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Sewer Pumps: Repairing Vs Replacing

A good sewer pump should give you many years of effective and reliable service. However, as with any piece of mechanical equipment, there is always the potential for things to break down.

If your sewer pump does develop a problem, especially if it’s getting towards the end of its expected lifespan, you could well be faced with the problem of whether to get it repaired or whether to cut your losses and get a brand new pump instead.

In this article, we’re going to examine this thorny issue to help you decide when it’s better to repair or replace your sewer pump.

Man worker holding pipe, providing sewer cleaning service outdoor. Sewage pumping machine is unclogging blocked manhole


What is a sewer pump? 

Most sewage systems rely on the forces of gravity to transport their waste from one location to another – for instance, from the toilets and waste water outlets in your home to the mains sewage system. However, in some properties, sewage is washed into a tank located at a lower level than the mains sewer system. This means that a sewer pump is required to pump the sewage uphill and into the mains sewage system.


Common signs a sewage pump needs repairing or replacing

In most cases, the signs that you’ve got a problem with your sewer pump are likely to make themselves known pretty quickly. That’s because the most likely result will be a strong and unpleasant smell. In practical terms, that’s going to be because your pump isn’t doing its main job of clearing the sewage out of the tank and into the mains, allowing both the waste water and the smell to linger around your property.

Of course, a bad smell isn’t the only thing you need to be alert for. If your sewer pump is making more noise than it should – things like banging and vibrations being the most likely sounds – then that is also probably a sign that your pump is on the way out.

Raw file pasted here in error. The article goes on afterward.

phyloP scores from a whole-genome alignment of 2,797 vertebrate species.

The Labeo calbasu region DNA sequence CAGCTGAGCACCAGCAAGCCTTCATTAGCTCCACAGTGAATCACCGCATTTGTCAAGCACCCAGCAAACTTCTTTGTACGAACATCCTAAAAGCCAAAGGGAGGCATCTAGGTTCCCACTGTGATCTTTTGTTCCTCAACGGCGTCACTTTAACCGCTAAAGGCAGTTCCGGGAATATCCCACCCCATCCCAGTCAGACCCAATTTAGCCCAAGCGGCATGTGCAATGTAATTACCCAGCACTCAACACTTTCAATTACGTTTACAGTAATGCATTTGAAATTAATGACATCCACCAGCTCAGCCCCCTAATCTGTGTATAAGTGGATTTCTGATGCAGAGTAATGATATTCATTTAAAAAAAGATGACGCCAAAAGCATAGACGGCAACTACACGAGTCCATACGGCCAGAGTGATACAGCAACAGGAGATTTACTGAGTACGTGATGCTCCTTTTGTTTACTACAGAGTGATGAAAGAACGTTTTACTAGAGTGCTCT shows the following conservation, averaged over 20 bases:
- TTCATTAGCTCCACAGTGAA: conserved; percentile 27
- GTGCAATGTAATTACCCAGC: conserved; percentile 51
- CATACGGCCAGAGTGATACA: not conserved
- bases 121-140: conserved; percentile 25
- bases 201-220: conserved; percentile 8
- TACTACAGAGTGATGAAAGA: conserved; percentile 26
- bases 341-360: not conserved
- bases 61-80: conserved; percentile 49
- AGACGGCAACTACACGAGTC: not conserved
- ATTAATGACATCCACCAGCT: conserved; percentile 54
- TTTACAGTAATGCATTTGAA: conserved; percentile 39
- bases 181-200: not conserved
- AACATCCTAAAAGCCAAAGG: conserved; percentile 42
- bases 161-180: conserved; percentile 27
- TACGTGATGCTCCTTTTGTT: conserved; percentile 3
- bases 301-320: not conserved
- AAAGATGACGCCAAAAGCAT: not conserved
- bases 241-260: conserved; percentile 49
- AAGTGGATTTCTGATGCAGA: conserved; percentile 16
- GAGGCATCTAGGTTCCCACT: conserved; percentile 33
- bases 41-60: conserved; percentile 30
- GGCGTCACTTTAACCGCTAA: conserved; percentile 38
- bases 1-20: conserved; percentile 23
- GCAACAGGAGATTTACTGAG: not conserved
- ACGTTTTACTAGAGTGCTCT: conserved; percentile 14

If you don’t have a keen sense of smell, then your toilet backing up (because the waste water has nowhere to go) or maybe leaks from the pump or any attached pipes are more visible signs that you have a problem that needs dealing with sooner rather than later.

Finally, the pump not starting or not stopping once it has got going are further things that need rapid investigation. 


How often should you replace a sewage pump?

You should generally be able to expect to get up to fifteen years out of a heavy-duty sewer pump that’s been made for commercial premises. Residential pumps usually have a shorter working life of about five to seven years.

Your pump will last considerably longer if you have it regularly serviced by trained professionals. Pump station maintenance from Need a Tanker will ensure parts are cleaned and checked for any potential problems, so that if there is a developing issue it can be dealt with before it becomes a more costly and troublesome breakdown.


What should I do if my sewage pump has a problem?

Given the potential smells and mess that could result from a major problem, you’re always best to get in an expert to assess the situation as soon as possible. They’ll then be able to make an informed decision as to the best way to proceed based on what they discover.

Whether that will mean repair or full replacement will depend on a number of things, including:

  • The likely cost of any repair

If your sewer pump repair is going to be expensive, the most sensible course of action could well be to just have a new pump installed. While it doesn’t always apply, a good general rule of thumb is that if the cost of a repair is going to be more than half that of a full replacement, then it’s not worth getting it fixed.

  • How old the pump is

As we mentioned, sewer pumps do have a limited lifespan, so if yours develops a problem at a time when you’re likely to be thinking of getting it replaced anyway, then the sensible thing to do is to bring that replacement forward.

  • Whether the engineer spots further developing problems

While the engineer is inspecting the cause of your reported issue, he or she will give your pump a more general examination to check other components and working parts. If there are other signs of wear and tear that suggest further work is likely to be needed sooner rather than later, then that’s another indication that the time may well have come to stop throwing good money after bad and go for a full replacement instead.


Here at Need a Tanker, we can repair and replace sewer pumps nationwide. Our engineers are always available to make a rapid visit when you report a problem, and we’ll give you honest advice as to the best way to proceed.

If you want to know more about our sewer pump and pump station services, or to book a visit from one of our experienced engineers, please get in touch with us today.

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